Source: supplied by publisher via Edelweiss
Formats available: hardcover, ebook, audiobook
Genres: fantasy, Gothic, horror, paranormal
Published by Tor Nightfire on March 28, 2023
Purchasing Info: Author's Website, Publisher's Website, Amazon, Barnes & Noble, Kobo, Book Depository, Bookshop.org
A haunting Southern Gothic from an award-winning master of suspense, A House With Good Bones explores the dark, twisted roots lurking just beneath the veneer of a perfect home and family.
"Mom seems off."
Her brother's words echo in Sam Montgomery's ear as she turns onto the quiet North Carolina street where their mother lives alone.
She brushes the thought away as she climbs the front steps. Sam's excited for this rare extended visit, and looking forward to nights with just the two of them, drinking boxed wine, watching murder mystery shows, and guessing who the killer is long before the characters figure it out.
But stepping inside, she quickly realizes home isn’t what it used to be. Gone is the warm, cluttered charm her mom is known for; now the walls are painted a sterile white. Her mom jumps at the smallest noises and looks over her shoulder even when she’s the only person in the room. And when Sam steps out back to clear her head, she finds a jar of teeth hidden beneath the magazine-worthy rose bushes, and vultures are circling the garden from above.
To find out what’s got her mom so frightened in her own home, Sam will go digging for the truth. But some secrets are better left buried.
“Mirror, mirror on the wall, I am my mother after all,” or so goes the sampler. Sam Montgomery is experiencing something even weirder and creepier – she’s watching her mother turn into her frightening and downright abusive grandmother – and it’s scaring them both to death.
Sam is worried that her mother is going through early-onset Alzheimer’s. Or some really bizarre stage of delayed grief over her grandmother’s death. Or that she’s just fallen off her trolley. And there’s just a bit of worry on Sam’s part that whatever is going on with her mother is genetic – and that someday it will happen to her.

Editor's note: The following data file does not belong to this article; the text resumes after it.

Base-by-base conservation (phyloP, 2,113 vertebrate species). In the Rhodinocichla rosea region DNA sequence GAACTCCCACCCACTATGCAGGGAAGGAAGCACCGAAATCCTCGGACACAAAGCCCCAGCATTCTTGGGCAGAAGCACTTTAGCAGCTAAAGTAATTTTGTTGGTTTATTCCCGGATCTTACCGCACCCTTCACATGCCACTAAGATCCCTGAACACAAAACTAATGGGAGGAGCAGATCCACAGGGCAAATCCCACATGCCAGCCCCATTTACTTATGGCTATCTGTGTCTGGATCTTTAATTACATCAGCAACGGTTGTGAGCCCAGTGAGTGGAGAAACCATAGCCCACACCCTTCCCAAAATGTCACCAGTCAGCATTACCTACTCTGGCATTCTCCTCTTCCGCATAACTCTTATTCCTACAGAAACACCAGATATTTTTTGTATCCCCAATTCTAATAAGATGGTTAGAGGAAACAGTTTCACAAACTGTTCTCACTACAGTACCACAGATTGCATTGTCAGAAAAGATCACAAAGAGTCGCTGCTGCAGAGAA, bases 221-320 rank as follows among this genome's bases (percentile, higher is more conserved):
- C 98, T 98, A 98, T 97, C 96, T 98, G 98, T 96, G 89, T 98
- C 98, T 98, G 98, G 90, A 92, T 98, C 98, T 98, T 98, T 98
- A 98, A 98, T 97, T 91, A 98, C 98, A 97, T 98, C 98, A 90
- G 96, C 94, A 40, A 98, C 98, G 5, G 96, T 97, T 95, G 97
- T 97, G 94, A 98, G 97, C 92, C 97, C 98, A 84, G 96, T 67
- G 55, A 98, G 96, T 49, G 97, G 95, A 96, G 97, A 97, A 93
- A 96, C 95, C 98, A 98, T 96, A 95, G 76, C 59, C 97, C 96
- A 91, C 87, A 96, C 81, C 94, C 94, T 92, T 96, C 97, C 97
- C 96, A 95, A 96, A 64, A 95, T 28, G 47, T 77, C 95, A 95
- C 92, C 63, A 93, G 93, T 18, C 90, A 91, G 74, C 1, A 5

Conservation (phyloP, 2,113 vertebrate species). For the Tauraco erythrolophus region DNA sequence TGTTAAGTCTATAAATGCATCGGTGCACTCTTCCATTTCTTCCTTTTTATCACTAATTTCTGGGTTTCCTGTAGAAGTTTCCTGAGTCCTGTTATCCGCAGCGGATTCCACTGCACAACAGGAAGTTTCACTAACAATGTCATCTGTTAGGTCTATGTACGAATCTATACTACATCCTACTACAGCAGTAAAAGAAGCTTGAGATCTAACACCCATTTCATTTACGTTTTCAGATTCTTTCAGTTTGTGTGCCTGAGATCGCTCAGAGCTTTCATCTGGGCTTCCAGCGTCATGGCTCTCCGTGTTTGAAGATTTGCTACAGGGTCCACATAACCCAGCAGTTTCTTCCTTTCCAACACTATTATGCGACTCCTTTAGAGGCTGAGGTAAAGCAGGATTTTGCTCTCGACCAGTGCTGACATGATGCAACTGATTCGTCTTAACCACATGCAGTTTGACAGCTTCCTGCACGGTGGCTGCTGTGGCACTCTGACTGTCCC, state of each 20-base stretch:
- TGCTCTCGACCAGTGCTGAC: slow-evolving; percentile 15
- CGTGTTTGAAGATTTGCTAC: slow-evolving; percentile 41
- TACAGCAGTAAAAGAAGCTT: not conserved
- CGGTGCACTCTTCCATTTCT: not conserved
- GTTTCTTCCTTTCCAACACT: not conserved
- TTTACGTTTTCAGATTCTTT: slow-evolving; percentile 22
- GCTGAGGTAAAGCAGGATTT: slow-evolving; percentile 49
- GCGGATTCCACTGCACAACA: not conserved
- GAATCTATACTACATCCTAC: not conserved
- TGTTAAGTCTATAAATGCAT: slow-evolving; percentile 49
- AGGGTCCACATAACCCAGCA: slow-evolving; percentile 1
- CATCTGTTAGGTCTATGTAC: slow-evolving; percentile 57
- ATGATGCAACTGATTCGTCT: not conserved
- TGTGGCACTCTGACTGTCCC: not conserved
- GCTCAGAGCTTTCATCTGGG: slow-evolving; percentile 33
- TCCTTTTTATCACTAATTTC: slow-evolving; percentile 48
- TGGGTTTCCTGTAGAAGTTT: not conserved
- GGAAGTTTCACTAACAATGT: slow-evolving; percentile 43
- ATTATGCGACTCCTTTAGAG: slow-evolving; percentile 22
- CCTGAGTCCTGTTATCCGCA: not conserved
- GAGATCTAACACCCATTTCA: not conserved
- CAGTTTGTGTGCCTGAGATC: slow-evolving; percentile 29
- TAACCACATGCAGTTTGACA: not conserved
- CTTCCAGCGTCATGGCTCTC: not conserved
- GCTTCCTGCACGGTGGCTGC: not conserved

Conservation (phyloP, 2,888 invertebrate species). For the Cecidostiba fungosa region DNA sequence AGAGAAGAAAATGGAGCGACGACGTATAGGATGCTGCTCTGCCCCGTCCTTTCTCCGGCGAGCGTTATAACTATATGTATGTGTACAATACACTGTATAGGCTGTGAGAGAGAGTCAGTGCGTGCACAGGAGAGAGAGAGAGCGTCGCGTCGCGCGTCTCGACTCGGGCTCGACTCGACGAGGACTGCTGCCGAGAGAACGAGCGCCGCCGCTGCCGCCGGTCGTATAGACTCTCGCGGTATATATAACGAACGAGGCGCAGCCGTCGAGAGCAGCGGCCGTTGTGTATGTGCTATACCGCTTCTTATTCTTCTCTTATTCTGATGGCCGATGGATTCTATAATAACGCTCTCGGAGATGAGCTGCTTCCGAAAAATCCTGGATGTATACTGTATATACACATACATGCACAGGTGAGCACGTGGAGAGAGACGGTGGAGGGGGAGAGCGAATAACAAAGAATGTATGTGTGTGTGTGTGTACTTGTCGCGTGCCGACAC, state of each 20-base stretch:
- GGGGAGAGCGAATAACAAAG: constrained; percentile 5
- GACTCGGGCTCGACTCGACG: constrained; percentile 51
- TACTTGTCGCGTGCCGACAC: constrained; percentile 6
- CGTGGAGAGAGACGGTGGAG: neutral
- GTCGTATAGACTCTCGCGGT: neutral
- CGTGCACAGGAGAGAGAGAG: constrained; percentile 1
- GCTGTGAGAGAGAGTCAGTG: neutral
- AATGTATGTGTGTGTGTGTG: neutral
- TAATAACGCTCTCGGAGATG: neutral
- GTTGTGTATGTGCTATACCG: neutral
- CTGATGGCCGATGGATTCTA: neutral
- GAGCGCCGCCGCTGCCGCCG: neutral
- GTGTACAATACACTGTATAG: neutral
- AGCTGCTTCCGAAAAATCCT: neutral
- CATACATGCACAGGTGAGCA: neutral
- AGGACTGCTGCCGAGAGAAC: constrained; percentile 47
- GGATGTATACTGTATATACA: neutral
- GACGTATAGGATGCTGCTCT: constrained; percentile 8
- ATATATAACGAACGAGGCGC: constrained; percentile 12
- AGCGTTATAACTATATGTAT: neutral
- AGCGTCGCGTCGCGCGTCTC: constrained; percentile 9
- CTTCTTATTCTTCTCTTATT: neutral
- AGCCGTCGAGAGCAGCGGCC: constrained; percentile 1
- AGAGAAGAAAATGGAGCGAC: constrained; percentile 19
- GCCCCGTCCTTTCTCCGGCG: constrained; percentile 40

Although channeling her mother – as she was before this whole thing started – wouldn’t not be all that terrible. Her mother was cool. Her grandmother, on the other hand, was cold as the grave even before she was put into one herself.
But still, Sam is an academic, specifically an archaeoentomologist. Research is what she does. So she does. Research, that is, into what is happening to her mother, when it started, how it’s progressing, and whether or not there is anything at all that Sam can do about it.
What she finds are a whole lot of secrets that really, truly should have remained buried. And that the house her mother inherited from Sam’s grandmother doesn’t just have good bones – it also has very strong teeth.
Escape Rating A-: I never expected to find a story at the intersection of gothic horror with “I am my mother after all” and “academic politics are so vicious because the stakes are so small” – but here is A House with Good Bones and that’s exactly where it sits. With a vulture circling over it.
At first, the horror is the kind that happens all the time. Sam comes home for a long visit when the dig she’s supposed to be on gets postponed, only to find that her mother isn’t quite right. As we reach middle age and later, if our parents are still with us at that point, we all come to realize that they aren’t quite what they used to be as time and possibly illness or tragedy take hold. As we see their mortality and we begin to feel our own.
And that’s what Sam fears most. At first. It’s a very real fear but it isn’t usually the kind that leads straight into gothic horror and then down into the depths of something even creepier. But this time it does. And does it ever!
As Sam digs deeper into the family history, she learns that that history wasn’t nearly as above-reproach or nearly as respectable – as her late Gran Mae made it out to be. There are some real skeletons in the family closet, and more than a few of them are still haunting the house.
Then again, so is Gran Mae.
Sam will have to dig deep, under the house and into her own reserves in order to lay all of the family skeletons to rest. One way or another.
Two things made this story for me. Actually three. One is that I will read anything T. Kingfisher writes, even in genres I don’t read much of – like horror. Second is that the initial horror is so very mundane and real, making it easy to get sucked into the story. Third is the character of Sam Montgomery herself, as in this book she represents the snarky, sarcastic and self-deprecating voice of the author.
Which is where that element of “academic politics” comes into the story. Sam is able to triumph over Gran Mae not because she’s all-knowing or all-powerful or any of those standard heroic tropes. Sam wins the day because she knows herself, in all her faults and all her virtues. Gran Mae’s insidious voice has no place of entry into Sam’s mind or heart because she’s survived so much worse in the bloody (not literally), hallowed (not exactly) halls of academe.
So I read – and loved – A House with Good Bones not for its horror but for Sam’s snarkcasm and the wry smiles and chuckles and occasional guffaws that it engendered. And it was terrific.